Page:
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Teenagers breaking into Beacon Terminal Associates in the middle of the day

So its the first gorgeous Saturday of spring, I'm doing my usual run, Dia is packed, there's 20 cars parked at Madam Brett, crowds of hikers and fishermen are to and from Dennings Point... and 3 teenagers are breaking into Beacon Terminal Associates, the old hat factory, right through the front door at 2:30 PM.


The door is locked, but the trick they are using is easy (obviously I'm not going into details on a public website). Who manages Beacon Terminal Associates? The City of Beacon?


Look, this is how we lost the massive, imposing Tuck Tape factory, aka, the New York Rubber mill, see bottom:


That place could have easily have found reuse. This is also how we lost Bannerman's Island back in the '70s: teenaged firebugs. 95% of the the time they are harmless teenagers gawking. 5% of the time they are intending mischief. 1% of the time they destroy the whole place, forever. So nip it in the bud before it gets out of hand. If these places aren't secured, we lose them. Yeah sure, Beacon Terminal Associates is a pretty run down junky place right now, but so was the Roundhouse once. So was the old Nabisco factory once. These old properties have lovely bones. If we lose Beacon Terminal Associates to fire, its like we're losing a future Dia.


So please, whoever manages Beacon Terminal Associates, secure the front door. Actually... yes, the door is already locked. PM me for details of how they are breaking in.


Views: 1679

Tags: bannerman's island, beacon terminal associates, dia, roundhouse, security, tuck tape factory


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Comment by Ben Royce on April 14, 2011 at 10:36am



as bud/ cv suggested, there's also the issue of access below madam brett park. there's the tiny shaft under the railroad tracks, and there is the tioronda bridge. the bridge is dismantled, so they'd have to rebuild the bridge. i hope they really do rebuild the bridge, no matter what, but not as some stupid carport access road. but for walking/ biking and preserving its historic nature (see john fasulo's post about this tragedy:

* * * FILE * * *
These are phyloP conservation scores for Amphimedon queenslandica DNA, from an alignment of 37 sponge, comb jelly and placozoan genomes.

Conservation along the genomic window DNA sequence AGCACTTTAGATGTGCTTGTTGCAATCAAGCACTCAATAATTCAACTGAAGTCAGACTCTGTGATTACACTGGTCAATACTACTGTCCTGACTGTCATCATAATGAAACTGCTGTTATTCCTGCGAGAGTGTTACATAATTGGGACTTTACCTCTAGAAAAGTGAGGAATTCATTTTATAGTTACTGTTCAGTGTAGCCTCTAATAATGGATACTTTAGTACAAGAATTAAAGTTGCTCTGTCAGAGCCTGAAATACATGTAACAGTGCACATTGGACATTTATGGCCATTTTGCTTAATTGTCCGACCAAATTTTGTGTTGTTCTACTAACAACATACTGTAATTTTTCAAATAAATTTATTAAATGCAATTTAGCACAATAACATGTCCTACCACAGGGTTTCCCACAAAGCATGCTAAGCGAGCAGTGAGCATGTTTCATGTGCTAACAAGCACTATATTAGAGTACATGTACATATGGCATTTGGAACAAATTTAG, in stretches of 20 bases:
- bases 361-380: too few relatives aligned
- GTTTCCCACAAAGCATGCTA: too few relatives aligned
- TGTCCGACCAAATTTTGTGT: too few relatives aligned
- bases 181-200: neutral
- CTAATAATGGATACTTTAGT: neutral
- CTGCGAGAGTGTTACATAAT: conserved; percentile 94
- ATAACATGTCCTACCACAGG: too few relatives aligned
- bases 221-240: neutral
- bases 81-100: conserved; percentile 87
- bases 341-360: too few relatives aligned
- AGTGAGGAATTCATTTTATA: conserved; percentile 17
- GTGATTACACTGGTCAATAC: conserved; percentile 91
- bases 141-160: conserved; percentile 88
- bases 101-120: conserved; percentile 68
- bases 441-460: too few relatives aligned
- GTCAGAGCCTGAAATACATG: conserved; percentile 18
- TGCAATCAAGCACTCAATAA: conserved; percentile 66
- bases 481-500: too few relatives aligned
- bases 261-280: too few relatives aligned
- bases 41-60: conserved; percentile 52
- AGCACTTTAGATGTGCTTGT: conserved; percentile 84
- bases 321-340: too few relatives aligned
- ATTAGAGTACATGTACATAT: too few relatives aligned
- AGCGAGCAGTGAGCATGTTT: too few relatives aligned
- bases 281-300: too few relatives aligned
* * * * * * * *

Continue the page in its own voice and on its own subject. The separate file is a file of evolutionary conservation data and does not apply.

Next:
or: widen the passage under the railroad tracks. expensive. and you still would have the problem that no moving vans could get in because of height (are they going to lift the tracks too?)


99% of people reading this comment can't do right by the beacon hat factory, they can only comment helplessly like me. but for those 1% reading this with enough power/ influence/ money, this is what you do with the old hat factory:


a college campus


you buy craig house property (whose current investment banker owner uses it as a warehouse for his art. whoop-de-doo, he can be persuaded to accept a buy out), you get someone like nyu to partner with you to make it a satellite campus. ny state chips in with the university settlement property across 9D because you make the college focus on the arts and the environment (scenic hudson and clearwater would welcome this, because they'd be part of the effort, not shoved aside). you'd have a scenic, charming campus


somebody with money or power reading this: dia was made from our industrial heritage. the roundhouse as well. beacon is being reborn from its old pieces and here's your chance to make your mark with another piece of our industrial heritage in the best way


Comment by Bud Siegel on April 13, 2011 at 9:58pm
I don't understand why people would think they could trespass on private property.  I don't know the property and don't know how structurally sound the buildings are, or if it makes any economic sense to keep them standing or what those huge spaces could be used for anyway. I just know I saw the plans and they were for housing. I just saw inaccuracies in the conversation and thought people might want some facts to base their comments on.  As for my opinion, I think housing along side of a public greenway sounds attractive to potential home owners.